enum-type anonymous structs

Discussion in 'C Programming' started by andreyvul, Jan 3, 2008.

  1. andreyvul

    andreyvul Guest

    If I try compiling this in gcc, it says: "error: request for member
    `baz' in something not a structure or union".
    Any workarounds or tips on how to make a structure such that it
    behaves like an enum but its members can be addressed with '.'?
    I don't want to have to do this using #defines, as it would be far too
    messy.
    code:
    static struct {
    static const int baz = 1;
    } bar;

    void foo() {
    int x = bar.baz;
    }
    andreyvul, Jan 3, 2008
    #1
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  2. andreyvul <> wrote:
    > If I try compiling this in gcc, it says: "error: request
    > for member `baz' in something not a structure or union".
    > Any workarounds or tips on how to make a structure such
    > that it behaves like an enum but its members can be
    > addressed with '.'?


    No.

    > I don't want to have to do this using #defines, as it
    > would be far too messy.
    > code:
    > static struct {
    >     static const int baz = 1;


    This is not legal C.

    > } bar;
    >
    > void foo() {
    >     int x = bar.baz;
    > }


    C++ probably has the feature you're looking for.

    Judicious naming conventions is as close as you'll come
    in C.

    --
    Peter
    Peter Nilsson, Jan 3, 2008
    #2
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  3. andreyvul

    andreyvul Guest

    On Jan 2, 8:03 pm, Peter Nilsson <> wrote:
    > andreyvul <> wrote:
    > > If I try compiling this in gcc, it says: "error: request
    > > for member `baz' in something not a structure or union".
    > > Any workarounds or tips on how to make a structure such
    > > that it behaves like an enum but its members can be
    > > addressed with '.'?

    >
    > No.
    >
    > > I don't want to have to do this using #defines, as it
    > > would be far too messy.
    > > code:
    > > static struct {
    > > static const int baz = 1;

    >
    > This is not legal C.
    >
    > > } bar;

    >
    > > void foo() {
    > > int x = bar.baz;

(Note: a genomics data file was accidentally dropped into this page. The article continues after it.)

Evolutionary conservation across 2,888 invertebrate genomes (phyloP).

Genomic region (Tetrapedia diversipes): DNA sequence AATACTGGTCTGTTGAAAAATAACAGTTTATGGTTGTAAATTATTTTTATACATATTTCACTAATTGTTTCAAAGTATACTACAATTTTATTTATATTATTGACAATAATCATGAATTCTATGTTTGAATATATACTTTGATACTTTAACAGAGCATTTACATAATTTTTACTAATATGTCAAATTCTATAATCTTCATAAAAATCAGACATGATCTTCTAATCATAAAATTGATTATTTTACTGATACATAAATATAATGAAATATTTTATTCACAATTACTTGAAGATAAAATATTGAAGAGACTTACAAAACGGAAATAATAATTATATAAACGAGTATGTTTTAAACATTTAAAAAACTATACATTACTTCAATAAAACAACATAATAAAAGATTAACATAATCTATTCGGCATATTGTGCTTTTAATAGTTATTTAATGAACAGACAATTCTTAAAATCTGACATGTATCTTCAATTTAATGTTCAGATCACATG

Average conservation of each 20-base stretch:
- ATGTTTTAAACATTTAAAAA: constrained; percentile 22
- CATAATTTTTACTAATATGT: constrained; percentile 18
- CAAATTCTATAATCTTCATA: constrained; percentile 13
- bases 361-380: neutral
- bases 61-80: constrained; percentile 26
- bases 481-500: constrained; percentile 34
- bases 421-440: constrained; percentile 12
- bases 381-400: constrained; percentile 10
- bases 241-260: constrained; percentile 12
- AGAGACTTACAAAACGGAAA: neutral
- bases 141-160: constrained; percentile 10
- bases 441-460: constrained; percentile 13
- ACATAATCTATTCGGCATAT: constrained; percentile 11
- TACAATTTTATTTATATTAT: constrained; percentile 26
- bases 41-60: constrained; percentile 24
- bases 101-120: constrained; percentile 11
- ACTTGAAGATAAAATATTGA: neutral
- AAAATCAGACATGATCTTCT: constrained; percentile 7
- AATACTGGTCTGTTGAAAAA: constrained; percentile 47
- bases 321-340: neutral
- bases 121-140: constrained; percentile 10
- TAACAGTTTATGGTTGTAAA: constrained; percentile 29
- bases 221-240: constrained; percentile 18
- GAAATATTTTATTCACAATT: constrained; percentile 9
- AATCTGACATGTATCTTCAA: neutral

> > }

    >
    > C++ probably has the feature you're looking for.

    I know.
    > Judicious naming conventions is as close as you'll come
    > in C.

    :(

    So I'm stuck to #defines, then?


    > --
    > Peter
    andreyvul, Jan 3, 2008
    #3
  4. andreyvul

    Dan Henry Guest

    On Wed, 2 Jan 2008 16:12:14 -0800 (PST), andreyvul
    <> wrote:

    >If I try compiling this in gcc, it says: "error: request for member
    >`baz' in something not a structure or union".
    >Any workarounds or tips on how to make a structure such that it
    >behaves like an enum but its members can be addressed with '.'?
    >I don't want to have to do this using #defines, as it would be far too
    >messy.
    >code:
    >static struct {
    > static const int baz = 1;
    >} bar;
    >
    >void foo() {
    > int x = bar.baz;
    >}


    How does the functionality of enums and structures intersect?

    --
    Dan Henry
    Dan Henry, Jan 3, 2008
    #4
  5. andreyvul

    andreyvul Guest

    On Jan 2, 8:48 pm, Dan Henry <> wrote:
    > How does the functionality of enums and structures intersect?


    enums are lists of constants, correct?
    What if the list could be accessed using struct format, like
    enum.member?
    andreyvul, Jan 3, 2008
    #5
  6. andreyvul <> wrote:
    > Peter Nilsson <> wrote:
    > > andreyvul <> wrote:
    > > > ...Any workarounds or tips on how to make a structure
    > > > such that it behaves like an enum but its members can
    > > > be addressed with '.'?

    > >
    > > No.
    > >
    > > > I don't want to have to do this using #defines, as it
    > > > would be far too messy.
    > > > code:
    > > > static struct {
    > > >     static const int baz = 1;

    > >
    > > This is not legal C.
    > >
    > > > } bar;
    > > >
    > > > void foo() {
    > > >     int x = bar.baz;
    > > > }

    > >
    > > C++ probably has the feature you're looking for.

    >
    > I know.
    >
    > > Judicious naming conventions is as close as you'll come
    > > in C.